Monday, 13 July 2015

The Hardest Thing

What's the hardest thing about parenting a child with special needs?  Other People. 

In fact, I'd say Other People is the hardest thing about parenting full stop.

Other people judging.  Other people giving not-exactly well-meaning advice.  Other people assuming they know better than you do what your child needs because their child would never have dreamt of acting like yours.  Other people assuming, telling you, and telling all your mutual acquaintances that all the imagined problems your child has are your fault, or that you imagine all your child's problems.  Other people who are convinced that having raised 2, or 1, or no child/ren a decade or three ago makes them better qualified than the paediatricians and professionals you will meet on your journey. 

So, how does one avoid falling into the Other People category?  Step 1: Don't judge what you don't understand.  Step 2: Fully digest and accept the fact that unless you have raised a child like this, in a situation like this, then you can not understand what it is like.  Step 3: Even if you have a child with a similar diagnosis, children are different, circumstances are different, and parents need to raise their children according to their own values and beliefs, so chances are you still don't understand as well as you might think you do, so accept that, and see Step 1.

Remember that cute bunny in the movie Bambi?  If you can't say anything nice, then don't say anything at all.  One of my children would interject here and tell me I got that quote wrong, but I can't help correcting the grammar.  Anyway, it's the sentiment that counts.  It's pretty basic, and so often forgotten by grown adults who should know better.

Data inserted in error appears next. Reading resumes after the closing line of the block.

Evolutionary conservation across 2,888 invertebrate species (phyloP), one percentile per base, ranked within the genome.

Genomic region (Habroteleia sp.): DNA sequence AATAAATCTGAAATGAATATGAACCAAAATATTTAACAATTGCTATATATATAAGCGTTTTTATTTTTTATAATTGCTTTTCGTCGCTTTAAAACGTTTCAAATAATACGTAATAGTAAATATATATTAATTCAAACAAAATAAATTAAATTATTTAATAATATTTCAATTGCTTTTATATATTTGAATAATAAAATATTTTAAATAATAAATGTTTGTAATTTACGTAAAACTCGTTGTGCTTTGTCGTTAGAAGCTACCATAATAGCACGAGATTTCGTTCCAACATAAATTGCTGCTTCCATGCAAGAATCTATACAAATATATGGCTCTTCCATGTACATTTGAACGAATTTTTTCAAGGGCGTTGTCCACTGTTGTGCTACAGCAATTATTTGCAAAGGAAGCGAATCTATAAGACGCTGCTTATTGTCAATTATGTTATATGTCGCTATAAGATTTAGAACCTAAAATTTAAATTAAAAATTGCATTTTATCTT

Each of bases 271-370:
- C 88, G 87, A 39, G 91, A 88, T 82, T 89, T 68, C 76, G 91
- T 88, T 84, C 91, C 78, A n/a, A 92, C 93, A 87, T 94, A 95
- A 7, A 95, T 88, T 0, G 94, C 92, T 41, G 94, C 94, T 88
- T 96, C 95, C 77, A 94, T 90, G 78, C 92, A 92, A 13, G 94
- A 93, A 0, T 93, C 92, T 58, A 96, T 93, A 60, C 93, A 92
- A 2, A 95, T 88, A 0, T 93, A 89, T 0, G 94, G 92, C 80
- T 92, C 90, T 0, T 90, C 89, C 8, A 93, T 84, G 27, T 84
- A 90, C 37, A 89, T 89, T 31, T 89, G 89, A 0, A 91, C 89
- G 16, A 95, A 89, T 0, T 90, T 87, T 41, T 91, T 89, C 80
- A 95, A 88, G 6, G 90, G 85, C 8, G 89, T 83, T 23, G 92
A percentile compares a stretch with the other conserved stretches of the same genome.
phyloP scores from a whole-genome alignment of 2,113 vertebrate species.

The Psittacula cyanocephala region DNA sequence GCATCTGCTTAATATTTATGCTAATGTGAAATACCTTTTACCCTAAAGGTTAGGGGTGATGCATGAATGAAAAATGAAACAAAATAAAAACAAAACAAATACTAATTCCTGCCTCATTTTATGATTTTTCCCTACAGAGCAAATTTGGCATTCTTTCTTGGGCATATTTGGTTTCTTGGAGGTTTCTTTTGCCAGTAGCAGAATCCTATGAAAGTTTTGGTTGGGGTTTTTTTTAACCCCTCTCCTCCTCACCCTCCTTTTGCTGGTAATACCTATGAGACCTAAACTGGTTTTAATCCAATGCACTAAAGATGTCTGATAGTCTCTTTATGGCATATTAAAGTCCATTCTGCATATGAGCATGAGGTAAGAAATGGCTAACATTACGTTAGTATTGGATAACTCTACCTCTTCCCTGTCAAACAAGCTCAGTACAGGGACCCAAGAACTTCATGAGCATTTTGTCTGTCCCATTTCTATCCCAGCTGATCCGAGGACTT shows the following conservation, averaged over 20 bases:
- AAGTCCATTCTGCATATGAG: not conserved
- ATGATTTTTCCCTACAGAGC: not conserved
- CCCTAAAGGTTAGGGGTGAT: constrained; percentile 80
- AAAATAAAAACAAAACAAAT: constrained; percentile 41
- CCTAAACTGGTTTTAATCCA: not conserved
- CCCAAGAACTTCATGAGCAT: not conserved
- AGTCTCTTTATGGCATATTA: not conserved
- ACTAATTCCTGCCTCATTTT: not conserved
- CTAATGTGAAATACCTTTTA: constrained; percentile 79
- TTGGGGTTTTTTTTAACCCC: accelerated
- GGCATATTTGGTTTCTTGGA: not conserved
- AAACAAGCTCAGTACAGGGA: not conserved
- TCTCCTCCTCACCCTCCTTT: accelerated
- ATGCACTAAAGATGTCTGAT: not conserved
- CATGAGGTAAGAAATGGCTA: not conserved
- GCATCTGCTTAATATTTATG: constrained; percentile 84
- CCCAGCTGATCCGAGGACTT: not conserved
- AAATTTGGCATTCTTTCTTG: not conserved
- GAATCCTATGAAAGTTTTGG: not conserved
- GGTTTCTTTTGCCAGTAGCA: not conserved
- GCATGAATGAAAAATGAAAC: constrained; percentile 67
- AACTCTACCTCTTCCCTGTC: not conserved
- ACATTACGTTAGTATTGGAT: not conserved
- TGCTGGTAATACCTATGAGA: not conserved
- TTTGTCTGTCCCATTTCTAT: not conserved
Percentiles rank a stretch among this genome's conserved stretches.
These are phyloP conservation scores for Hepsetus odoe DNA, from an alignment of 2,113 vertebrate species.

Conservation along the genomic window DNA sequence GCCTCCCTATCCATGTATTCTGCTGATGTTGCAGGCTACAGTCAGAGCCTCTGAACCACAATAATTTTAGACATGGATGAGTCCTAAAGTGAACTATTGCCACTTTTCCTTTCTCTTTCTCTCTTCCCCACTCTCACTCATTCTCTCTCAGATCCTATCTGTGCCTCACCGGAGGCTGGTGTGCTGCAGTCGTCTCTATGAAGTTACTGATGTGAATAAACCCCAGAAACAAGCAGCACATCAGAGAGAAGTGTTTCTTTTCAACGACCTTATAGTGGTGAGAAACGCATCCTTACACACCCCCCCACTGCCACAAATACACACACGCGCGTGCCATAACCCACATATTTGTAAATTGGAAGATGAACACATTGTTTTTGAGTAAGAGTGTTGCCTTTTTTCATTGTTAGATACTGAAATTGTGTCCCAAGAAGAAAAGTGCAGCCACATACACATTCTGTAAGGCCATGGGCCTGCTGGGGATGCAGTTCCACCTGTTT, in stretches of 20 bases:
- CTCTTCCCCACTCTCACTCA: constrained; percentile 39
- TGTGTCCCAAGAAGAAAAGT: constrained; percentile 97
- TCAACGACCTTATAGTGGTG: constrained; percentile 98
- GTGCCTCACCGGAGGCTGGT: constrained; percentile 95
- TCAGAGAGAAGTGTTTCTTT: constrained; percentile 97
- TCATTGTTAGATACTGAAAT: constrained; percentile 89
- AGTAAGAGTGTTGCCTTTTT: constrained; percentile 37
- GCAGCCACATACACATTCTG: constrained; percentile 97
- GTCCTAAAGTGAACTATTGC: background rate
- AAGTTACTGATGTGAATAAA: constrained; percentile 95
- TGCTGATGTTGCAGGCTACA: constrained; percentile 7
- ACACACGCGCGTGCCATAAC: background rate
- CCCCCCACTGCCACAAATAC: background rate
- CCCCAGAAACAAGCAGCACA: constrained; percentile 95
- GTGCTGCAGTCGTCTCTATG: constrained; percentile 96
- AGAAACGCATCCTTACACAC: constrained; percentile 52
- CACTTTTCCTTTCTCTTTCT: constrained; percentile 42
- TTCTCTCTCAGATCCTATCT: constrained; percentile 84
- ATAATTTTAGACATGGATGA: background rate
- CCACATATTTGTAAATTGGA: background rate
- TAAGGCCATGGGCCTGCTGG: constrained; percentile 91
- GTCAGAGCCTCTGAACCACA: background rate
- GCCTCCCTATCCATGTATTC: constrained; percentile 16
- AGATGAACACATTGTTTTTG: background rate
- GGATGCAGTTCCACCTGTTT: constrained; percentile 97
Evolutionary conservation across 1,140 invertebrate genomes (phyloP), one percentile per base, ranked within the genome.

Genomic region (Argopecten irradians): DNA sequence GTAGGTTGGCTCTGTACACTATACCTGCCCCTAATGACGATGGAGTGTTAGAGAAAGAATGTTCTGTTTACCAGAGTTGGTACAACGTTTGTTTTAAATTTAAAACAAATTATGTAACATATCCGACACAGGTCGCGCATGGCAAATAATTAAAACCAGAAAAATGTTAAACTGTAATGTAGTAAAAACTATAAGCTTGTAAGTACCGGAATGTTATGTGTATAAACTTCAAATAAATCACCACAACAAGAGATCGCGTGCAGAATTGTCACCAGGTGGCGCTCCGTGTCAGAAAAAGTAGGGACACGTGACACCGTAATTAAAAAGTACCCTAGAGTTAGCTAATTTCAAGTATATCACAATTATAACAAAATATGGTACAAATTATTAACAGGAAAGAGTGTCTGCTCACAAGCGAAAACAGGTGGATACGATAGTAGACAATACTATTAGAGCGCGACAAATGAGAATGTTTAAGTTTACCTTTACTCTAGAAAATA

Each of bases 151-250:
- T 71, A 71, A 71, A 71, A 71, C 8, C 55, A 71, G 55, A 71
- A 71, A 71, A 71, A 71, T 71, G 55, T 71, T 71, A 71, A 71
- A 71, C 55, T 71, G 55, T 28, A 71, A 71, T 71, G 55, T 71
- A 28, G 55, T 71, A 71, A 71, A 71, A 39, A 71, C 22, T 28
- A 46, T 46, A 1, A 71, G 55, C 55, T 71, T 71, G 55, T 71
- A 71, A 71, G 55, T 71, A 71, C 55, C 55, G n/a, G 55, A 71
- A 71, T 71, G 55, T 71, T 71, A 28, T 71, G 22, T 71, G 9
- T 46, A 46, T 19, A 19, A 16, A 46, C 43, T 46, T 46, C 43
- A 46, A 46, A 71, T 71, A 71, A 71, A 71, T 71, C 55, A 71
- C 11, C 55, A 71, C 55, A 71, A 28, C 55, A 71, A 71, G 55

So, if us 2e or SEN parents don't want to be told about all the things we're doing wrong and how to do it right (and trust me, Supernanny can't cure neurological disorders or developmental delays with a naughty step), what can a concerned bystander do? 

If you ever went to Sunday school, you probably heard that story of the Good Samaritan.  This guy gets beaten and left by the road, and some people make up excuses about why they shouldn't help and hurry past, but then this Samaritan comes along and helps the guy.  The moral of the story is usually given by asking the children "who was this man's neighbour?"  The answer, of course, is the guy who helped him. 

My point?  Be a neighbour.

Smile.  Say something nice.  Talk to the child like he or she is a real, live person, complete with interests, likes, and dislikes.  Offer to help. Therapy and appointments are stressful and take up a lot of time.  Siblings get less than their share of attention.  Offer lifts to appointments or take siblings to the park so they don't have to spend their afternoon in a waiting room, again. Children who are not keeping pace with their peers in terms of development are very prone to critically low self-esteem. Don't buy age-but-not-developmental-stage appropriate gifts.  Spend time on children, let them feel like they are worth time instead of money.  If you feel some thought about what the parents "really ought to do" creeping in, remind yourself that it is not your place to judge, and find some positive to replace that thought with. 

Be a neighbour, not one of those other people.

** Oops!  I hadn't realized that editing bumps posts up on the timeline, so this is actually an old one from last year, but I fixed some formatting and spelling. 

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